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However, with climate change, selection pressures are too drastic for evolution.
This causes species to become extinct.
Polar bears are a good example. They have lots of layers of fur and fat to keep warm in the cold climate, and can swim to find food but usually like living on ice.
Climate change is making their habitats hotter, which means that their fur and fat now make them too hot. The rising temperature is also melting the ice that they live on, and so they need to swim more often.
This is because solids turn into liquids when the temperatures rises, and the other way around - if the temperature gets colder again, ice will be reformed. Freezing happens below 0°C and melting happens at 0°C and above.
Even though some individuals will be better swimmers than others, swimming all the time is too drastic of a change.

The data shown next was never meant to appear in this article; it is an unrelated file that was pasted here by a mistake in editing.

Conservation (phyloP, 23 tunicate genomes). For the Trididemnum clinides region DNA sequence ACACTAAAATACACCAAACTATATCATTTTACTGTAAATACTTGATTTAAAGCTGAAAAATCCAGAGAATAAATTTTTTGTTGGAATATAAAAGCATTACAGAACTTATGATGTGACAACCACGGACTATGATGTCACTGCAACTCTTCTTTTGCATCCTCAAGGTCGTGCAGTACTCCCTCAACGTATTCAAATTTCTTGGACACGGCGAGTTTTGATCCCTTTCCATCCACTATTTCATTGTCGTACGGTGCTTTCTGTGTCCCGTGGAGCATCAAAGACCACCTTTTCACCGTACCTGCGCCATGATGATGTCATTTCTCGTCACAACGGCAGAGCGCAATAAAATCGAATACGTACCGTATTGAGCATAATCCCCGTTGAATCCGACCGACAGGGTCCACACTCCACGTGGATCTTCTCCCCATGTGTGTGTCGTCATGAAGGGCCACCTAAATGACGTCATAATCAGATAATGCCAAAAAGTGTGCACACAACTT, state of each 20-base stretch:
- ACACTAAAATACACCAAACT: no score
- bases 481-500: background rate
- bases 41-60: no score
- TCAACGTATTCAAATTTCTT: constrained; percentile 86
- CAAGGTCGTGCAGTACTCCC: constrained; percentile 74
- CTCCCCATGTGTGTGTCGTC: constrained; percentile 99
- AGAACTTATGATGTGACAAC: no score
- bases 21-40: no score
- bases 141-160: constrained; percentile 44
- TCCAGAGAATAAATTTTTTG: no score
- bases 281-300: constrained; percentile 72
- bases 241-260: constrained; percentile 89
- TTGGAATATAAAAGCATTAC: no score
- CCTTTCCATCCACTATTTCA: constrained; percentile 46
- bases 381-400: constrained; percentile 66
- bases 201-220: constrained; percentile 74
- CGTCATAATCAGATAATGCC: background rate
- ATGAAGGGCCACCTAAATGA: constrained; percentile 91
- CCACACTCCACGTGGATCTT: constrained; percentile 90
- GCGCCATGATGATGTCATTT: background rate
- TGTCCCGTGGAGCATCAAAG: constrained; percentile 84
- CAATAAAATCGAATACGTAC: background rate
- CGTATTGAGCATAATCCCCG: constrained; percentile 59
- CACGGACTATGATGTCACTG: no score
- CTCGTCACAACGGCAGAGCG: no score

Eventually, the polar bears will become extinct. They are currently endangered.
The International Union for the Conservation of Nature (IUCN) have a set of criteria which they use to classify a species as endangered. For example, there should be ‘an observed, estimated, inferred or suspected population size reduction of ≥70% over the last 10 years or three generations, whichever is the longer.’ Further information on these criteria can be found on the IUCN website (IUCN, 2012).
Climate change can also cause the seasons to be out of sync which can affect the food chain. Spring is the season that birds usually have baby chicks, and these chicks eat caterpillars. However, spring getting earlier means that the caterpillars are around earlier than when the chicks are born. The caterpillars have adapted to the earlier spring but the birds haven’t. Here, the earlier spring is the selection pressure. This can put the chicks in danger as they don’t have any food to eat.
IUCN (2012). IUCN Red List categories and criteria, version 3.1, second edition. Available at: https://portals.iucn.org/library/node/10315 (Accessed: 11th October 2023).